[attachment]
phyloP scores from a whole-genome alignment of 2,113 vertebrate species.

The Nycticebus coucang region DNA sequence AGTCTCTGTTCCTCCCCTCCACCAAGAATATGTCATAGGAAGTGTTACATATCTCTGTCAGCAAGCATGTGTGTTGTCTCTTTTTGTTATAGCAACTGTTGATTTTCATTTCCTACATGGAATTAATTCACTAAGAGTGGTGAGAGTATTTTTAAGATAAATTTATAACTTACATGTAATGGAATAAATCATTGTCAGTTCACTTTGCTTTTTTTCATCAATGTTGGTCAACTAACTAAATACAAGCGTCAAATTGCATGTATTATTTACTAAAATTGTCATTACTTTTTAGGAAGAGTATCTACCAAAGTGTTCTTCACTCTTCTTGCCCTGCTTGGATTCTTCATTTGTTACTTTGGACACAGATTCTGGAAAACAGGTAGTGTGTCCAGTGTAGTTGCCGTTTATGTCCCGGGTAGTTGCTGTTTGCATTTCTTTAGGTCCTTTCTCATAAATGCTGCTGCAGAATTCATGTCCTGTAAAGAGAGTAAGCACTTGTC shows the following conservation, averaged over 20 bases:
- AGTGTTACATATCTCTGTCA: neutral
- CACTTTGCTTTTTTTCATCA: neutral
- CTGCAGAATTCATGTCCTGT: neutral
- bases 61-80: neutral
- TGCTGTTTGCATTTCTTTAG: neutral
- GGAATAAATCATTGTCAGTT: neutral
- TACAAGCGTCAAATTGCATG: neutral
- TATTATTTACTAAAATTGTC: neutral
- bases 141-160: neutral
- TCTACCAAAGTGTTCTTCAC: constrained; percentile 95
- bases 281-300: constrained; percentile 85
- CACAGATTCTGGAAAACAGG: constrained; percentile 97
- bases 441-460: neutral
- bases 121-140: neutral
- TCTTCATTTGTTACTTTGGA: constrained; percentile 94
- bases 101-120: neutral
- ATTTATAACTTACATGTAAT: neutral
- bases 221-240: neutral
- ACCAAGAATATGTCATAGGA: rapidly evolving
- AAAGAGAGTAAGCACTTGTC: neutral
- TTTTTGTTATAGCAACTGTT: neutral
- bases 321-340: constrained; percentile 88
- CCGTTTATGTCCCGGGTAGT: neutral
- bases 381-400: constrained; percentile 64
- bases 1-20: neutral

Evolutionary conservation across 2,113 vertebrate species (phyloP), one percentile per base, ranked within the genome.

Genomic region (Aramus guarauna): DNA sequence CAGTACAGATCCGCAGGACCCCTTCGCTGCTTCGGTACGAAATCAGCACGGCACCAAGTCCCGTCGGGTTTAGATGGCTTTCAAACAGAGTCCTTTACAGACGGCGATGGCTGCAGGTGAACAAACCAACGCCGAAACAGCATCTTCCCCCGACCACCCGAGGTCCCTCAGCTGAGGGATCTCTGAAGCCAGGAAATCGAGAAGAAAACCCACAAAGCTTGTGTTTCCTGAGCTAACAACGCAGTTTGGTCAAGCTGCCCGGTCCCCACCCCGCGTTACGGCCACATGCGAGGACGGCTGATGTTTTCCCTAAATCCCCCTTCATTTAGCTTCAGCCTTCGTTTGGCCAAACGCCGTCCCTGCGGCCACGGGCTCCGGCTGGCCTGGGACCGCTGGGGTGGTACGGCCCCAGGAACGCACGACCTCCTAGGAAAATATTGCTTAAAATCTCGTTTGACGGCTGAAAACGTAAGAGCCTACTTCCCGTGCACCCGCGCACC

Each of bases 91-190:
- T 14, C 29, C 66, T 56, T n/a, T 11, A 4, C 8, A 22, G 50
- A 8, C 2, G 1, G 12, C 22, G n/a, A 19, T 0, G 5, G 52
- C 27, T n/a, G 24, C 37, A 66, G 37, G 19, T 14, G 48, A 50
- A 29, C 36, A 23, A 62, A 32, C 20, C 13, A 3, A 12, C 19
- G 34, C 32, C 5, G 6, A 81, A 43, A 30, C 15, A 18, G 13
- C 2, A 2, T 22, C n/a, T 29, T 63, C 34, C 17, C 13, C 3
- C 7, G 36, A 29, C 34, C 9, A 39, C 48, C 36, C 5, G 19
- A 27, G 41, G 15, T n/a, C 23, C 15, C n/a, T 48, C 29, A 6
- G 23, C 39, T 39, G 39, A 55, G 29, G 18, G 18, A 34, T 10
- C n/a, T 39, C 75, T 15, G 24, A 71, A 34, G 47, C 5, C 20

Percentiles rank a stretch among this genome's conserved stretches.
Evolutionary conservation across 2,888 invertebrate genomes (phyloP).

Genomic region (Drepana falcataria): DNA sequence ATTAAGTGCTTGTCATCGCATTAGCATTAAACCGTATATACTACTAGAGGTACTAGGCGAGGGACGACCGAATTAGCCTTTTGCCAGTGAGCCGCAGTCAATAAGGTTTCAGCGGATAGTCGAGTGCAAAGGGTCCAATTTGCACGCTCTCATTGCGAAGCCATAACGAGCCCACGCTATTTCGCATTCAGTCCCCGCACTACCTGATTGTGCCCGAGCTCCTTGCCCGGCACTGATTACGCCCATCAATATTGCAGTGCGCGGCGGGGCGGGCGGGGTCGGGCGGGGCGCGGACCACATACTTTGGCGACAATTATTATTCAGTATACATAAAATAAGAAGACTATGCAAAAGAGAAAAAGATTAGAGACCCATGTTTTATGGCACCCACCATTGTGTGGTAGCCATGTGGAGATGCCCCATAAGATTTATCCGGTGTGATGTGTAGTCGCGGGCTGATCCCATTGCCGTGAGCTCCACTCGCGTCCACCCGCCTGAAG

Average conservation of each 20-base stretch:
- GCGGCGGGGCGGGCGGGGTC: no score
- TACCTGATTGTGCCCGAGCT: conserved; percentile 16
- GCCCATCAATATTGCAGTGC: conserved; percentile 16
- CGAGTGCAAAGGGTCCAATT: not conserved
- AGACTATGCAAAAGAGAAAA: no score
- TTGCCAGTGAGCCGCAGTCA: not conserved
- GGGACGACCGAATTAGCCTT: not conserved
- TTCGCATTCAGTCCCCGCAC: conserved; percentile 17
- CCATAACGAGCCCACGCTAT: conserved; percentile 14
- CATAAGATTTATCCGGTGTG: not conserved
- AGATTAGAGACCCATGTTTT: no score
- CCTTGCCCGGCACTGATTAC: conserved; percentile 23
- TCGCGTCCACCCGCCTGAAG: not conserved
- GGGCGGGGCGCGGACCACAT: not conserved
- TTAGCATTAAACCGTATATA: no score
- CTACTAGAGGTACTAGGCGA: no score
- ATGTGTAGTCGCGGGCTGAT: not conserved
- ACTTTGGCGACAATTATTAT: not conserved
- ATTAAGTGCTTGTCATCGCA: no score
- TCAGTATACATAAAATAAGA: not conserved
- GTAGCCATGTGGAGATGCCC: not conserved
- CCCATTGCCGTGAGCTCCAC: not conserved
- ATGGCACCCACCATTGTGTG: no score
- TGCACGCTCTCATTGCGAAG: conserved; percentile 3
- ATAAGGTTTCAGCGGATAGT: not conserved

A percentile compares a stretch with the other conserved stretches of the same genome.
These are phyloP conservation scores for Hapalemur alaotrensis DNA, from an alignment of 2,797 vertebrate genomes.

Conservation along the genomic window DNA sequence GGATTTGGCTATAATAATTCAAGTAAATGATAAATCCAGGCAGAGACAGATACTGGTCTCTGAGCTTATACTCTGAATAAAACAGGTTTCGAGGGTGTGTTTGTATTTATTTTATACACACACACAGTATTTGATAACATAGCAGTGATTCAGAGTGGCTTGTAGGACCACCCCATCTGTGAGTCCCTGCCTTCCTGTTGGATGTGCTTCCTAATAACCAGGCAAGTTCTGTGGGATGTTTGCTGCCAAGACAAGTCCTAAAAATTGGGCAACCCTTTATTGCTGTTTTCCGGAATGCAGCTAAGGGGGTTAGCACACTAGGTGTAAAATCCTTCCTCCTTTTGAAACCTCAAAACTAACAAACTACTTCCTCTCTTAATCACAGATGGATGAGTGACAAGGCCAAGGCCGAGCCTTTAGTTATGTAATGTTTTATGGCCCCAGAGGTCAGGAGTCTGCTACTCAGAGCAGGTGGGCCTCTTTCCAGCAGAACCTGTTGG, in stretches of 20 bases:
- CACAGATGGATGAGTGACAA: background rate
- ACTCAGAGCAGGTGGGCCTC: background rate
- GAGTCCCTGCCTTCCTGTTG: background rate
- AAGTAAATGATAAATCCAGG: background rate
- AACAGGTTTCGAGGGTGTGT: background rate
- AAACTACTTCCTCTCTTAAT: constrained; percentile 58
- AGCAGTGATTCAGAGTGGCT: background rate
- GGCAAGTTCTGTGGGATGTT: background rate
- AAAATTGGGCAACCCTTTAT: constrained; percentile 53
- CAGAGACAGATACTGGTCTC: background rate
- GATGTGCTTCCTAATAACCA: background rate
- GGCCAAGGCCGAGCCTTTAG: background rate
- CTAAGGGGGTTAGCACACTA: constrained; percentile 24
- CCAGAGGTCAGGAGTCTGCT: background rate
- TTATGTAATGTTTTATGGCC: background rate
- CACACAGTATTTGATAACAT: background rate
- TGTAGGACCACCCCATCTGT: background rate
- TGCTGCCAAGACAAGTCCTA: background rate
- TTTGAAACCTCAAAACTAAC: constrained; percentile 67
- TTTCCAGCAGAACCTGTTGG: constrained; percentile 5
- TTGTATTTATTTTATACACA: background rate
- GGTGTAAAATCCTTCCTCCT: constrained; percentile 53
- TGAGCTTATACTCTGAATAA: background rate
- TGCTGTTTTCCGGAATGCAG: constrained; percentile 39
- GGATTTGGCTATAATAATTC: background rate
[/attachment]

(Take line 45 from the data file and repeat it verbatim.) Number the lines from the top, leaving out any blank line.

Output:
- GCGGCGGGGCGGGCGGGGTC: no score